How to create a highly performing, respectful and happy team – this insight bring useful tips on how to establish a positive and motivating working context, in a culture of respect and mutual support
Base of the good team work is the common mindset that all team mates should share. Creating a set of working agreements can be the first step for creating a positive and productive team dynamics. Applying them promotes a culture of understanding and respect, and shared responsibility. However they should not be imposed, but discussed and decided together, and more importantly, they should evolve together with the team.
Creating Working Agreements – Simple Guidelines
Start by creating a common ground – a shared understanding of why the team needs working agreements. Of course, in this phase the team will need a facilitator, a coach or a Scrum master, a fundamental figure that can help understand the importance of commitment to working together and supporting each other in order to reach the common goal.
Each team member can write their own notion of shared protocols and patterns of interaction, and through a group discussion the team filters those that they all agree upon. The team agrees on actions that can be done, should/should not be done and must/must not do in different situations.
In her article “Norms, Values, Working Agreements, Simple Rules” Esther Derby precisely describes, “Effective teams have a shared approach to work (though not a rigid process). They explicitly work out agreements about “How we do things.” The team’s agreements evolve to address both challenges and aspirations. Teams find a way to talk about what matters, and decided how they’ll act out those priorities day to day.” Mrs. Derby also brings the overview of the different types of agreements a team should agree upon, for example:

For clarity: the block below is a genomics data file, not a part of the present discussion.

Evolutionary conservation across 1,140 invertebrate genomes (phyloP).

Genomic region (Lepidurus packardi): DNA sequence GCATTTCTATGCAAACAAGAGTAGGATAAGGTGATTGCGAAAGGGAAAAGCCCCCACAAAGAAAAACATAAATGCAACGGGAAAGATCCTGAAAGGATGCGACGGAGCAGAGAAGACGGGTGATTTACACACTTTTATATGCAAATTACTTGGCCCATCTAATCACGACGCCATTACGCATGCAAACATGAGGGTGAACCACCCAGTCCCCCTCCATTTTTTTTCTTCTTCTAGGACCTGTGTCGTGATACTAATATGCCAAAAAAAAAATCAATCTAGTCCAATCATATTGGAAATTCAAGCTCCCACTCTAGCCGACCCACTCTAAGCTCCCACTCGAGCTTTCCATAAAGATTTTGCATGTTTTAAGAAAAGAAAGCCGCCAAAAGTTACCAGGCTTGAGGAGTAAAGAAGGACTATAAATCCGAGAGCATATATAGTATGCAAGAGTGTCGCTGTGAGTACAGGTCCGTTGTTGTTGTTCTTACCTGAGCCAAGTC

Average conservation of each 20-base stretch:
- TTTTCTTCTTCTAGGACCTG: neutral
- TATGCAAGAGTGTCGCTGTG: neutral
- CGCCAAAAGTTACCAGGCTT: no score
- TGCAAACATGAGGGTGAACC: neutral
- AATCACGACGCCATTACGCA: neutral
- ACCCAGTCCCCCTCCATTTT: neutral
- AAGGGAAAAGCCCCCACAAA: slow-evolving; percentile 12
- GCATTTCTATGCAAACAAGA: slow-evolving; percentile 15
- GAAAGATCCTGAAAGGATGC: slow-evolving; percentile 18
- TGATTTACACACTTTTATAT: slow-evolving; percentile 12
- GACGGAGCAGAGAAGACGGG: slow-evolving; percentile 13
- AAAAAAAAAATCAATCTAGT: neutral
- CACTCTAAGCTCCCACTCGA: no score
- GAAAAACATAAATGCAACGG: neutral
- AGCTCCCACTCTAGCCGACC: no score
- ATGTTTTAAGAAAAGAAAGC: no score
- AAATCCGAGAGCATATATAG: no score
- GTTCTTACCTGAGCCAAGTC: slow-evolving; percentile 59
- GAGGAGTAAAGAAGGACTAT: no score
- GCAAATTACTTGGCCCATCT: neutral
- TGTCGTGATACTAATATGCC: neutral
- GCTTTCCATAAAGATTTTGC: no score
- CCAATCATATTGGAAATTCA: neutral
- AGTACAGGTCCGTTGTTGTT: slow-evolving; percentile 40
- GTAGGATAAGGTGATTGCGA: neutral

The statements of what is important. Value may guide behavior, but are not, in themselves, actionable. Values often represent the espoused beliefs in the organization–which don’t always match the values in action. Example: Balance work and life. (But pay attention to what really happens.)
Informal, often implicit standards of behavior that develop from the interactions of the group. Example: (By observing the group, we can deduces that…) It’s acceptable to be late for meetings.
Statements of expected behavior for specific times, places, and situations. Example: (Posted in the meeting room) Don’t interrupt each other.
Protocols that the group develops and agrees to follow. The protocols aim to forge commitment and a shared approach that will help the team meet their goal.
Example: Code is *done* when all programmer and acceptances tests pass, the customer accepts the story, and the code is checked into the development branch.
Short statements that guide interactions and decision making within the group and across other groups within the organization. Simple rules can generalize across many situations, and make values actionable. Simple rules aim at bringing coherence across the organization. Example: Use every failure as an opportunity to learn.
Of course, these sets of agreements are not necessary, but they can help and facilitate team work. Some of the useful tips can be summed up in the list below
For both simple rules and working agreements, the list should be…
- focused on amplifying desired patterns of behavior
- aimed at helping the team achieve their task and team-work goals
- minimum specifications
- short: no more than seven items on each list (fewer than seven is even better)
This is a starting point for you team: step one – create a common protocols that will allow the team to be more efficient and productive, to work through conflicts and issues more easily, and finally to be happier.
If you want to learn more about best ways to create you team’s working agreements be sure to check out these insightful articles:
Norms, Values, Working Agreements, Simple Rules by Esther Derby
Team ground rules and working agreements by Sandy Mamoli
Creating A Team Working Agreement by Chris Sterling
How to Create Agile Team Working Agreements by Tirrell Payton